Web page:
Reading to Your Child
Q: Could you provide suggestions on how I should read to my child? How do I draw my child's attention to what is being read?
A: Your question is such an important one, because it is easy to underestimate the value of reading to your child and its connection to your child learning to read fluently and with good comprehension. One of the simplest but most critical techniques you can use is to "think aloud" in a conversational way. By this I mean that you can express the things you are noticing or wondering about as you get deeper and deeper into the story.
For example, in a story where a caterpillar eats different foods every day for a week, you might pause part way through the story and comment on what he has eaten so far. You could then wonder aloud what he might eat next, inviting your child to turn the page to find out. This fosters critical thinking (prediction skills) and keeps your child involved in the flow of the story.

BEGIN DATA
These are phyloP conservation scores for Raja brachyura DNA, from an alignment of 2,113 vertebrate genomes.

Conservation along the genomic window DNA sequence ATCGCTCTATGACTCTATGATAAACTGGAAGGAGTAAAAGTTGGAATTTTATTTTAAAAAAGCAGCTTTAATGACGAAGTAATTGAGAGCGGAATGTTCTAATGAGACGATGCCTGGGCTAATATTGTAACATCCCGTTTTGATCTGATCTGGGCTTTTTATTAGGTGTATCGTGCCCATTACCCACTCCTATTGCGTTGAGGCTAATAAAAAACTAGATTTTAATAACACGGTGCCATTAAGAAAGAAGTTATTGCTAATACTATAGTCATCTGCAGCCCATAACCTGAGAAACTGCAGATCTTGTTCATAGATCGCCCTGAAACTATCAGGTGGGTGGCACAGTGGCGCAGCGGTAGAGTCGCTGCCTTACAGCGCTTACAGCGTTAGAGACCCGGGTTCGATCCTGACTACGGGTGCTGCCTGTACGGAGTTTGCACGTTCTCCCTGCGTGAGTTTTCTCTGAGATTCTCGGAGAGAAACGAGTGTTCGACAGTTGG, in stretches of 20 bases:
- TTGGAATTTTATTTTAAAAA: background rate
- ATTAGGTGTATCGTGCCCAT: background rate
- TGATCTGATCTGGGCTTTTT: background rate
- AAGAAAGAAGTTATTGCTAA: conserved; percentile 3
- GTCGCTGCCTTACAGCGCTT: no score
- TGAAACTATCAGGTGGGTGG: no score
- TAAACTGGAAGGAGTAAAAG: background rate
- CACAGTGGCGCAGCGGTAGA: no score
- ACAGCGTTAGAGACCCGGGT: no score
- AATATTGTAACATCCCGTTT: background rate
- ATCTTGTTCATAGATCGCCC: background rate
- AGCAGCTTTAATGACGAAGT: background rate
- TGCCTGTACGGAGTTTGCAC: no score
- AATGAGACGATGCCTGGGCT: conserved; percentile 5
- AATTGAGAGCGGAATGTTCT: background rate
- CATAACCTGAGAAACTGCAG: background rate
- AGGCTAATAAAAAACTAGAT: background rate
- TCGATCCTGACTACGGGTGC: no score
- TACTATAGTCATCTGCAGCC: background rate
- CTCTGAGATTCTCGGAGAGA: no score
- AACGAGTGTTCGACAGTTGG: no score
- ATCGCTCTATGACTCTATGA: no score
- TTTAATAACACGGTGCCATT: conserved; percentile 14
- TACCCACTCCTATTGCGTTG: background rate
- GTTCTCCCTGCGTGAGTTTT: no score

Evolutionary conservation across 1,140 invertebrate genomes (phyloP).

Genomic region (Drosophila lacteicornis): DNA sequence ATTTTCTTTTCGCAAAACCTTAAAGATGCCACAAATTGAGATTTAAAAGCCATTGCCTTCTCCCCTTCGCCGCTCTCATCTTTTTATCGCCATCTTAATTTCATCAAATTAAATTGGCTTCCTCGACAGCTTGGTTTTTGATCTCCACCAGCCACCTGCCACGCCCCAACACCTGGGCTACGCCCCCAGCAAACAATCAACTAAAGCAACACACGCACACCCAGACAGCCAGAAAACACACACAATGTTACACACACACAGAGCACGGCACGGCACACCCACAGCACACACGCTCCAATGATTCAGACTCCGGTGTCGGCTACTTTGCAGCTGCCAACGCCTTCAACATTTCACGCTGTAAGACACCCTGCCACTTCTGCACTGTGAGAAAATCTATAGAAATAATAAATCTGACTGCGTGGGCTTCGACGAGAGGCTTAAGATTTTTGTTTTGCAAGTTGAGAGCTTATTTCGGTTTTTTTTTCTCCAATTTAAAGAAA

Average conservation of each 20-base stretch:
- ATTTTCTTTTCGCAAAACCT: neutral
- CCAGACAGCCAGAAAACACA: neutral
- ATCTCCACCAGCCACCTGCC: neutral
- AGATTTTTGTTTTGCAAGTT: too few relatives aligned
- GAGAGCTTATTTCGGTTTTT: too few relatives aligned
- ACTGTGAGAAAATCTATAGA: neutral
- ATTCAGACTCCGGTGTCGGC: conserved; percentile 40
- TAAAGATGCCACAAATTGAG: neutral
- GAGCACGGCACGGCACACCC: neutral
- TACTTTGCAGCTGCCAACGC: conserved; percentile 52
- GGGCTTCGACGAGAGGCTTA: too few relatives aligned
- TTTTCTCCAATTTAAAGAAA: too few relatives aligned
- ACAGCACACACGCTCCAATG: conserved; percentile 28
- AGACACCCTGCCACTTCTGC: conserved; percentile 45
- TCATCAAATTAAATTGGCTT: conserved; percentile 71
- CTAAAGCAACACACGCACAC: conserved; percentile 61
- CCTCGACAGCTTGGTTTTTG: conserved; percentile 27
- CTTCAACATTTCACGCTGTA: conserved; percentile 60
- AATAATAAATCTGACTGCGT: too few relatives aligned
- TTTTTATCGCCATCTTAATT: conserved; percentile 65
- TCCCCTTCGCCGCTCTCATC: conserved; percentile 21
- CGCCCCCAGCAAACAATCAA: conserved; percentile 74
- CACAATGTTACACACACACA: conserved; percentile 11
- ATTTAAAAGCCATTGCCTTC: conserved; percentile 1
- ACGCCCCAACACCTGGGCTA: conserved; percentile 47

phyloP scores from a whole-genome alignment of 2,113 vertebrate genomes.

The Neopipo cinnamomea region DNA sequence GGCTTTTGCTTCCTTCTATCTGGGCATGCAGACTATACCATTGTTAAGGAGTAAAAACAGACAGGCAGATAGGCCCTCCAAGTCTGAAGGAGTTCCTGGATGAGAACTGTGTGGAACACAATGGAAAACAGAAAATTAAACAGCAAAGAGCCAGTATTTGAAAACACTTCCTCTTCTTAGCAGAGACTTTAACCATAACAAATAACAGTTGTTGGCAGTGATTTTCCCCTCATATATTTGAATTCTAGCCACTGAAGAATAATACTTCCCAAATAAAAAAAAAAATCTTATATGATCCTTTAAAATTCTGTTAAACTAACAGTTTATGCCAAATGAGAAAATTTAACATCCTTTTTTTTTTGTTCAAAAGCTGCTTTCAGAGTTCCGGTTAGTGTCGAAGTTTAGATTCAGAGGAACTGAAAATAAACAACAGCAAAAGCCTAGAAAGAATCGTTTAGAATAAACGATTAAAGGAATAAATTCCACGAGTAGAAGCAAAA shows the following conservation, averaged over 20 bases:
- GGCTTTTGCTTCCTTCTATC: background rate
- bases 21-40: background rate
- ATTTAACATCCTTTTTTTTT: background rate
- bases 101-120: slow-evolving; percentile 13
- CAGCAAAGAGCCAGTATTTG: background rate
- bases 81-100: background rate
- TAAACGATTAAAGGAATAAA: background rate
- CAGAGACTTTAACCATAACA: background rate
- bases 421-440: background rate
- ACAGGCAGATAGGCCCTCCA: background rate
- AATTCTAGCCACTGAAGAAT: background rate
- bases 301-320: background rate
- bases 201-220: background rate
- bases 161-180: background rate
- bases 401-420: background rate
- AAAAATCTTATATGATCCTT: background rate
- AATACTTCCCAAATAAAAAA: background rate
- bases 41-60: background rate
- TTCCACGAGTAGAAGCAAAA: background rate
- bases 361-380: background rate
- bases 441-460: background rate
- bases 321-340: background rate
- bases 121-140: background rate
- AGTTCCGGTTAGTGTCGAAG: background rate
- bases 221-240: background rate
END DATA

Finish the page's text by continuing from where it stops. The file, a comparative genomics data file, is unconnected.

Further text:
Another point to keep in mind is that children benefit enormously by hearing stories read aloud more than once. The first time you read should be simply for enjoyment. It is not critical that your child processes every page in detail. On subsequent readings, you can take the time to explore parts of the book more deeply — examining the illustrations in terms of the words on the pages or inviting your child to chime in and "read" parts of the story that he remembers.
Susan Canizares holds a PhD in language and literacy development.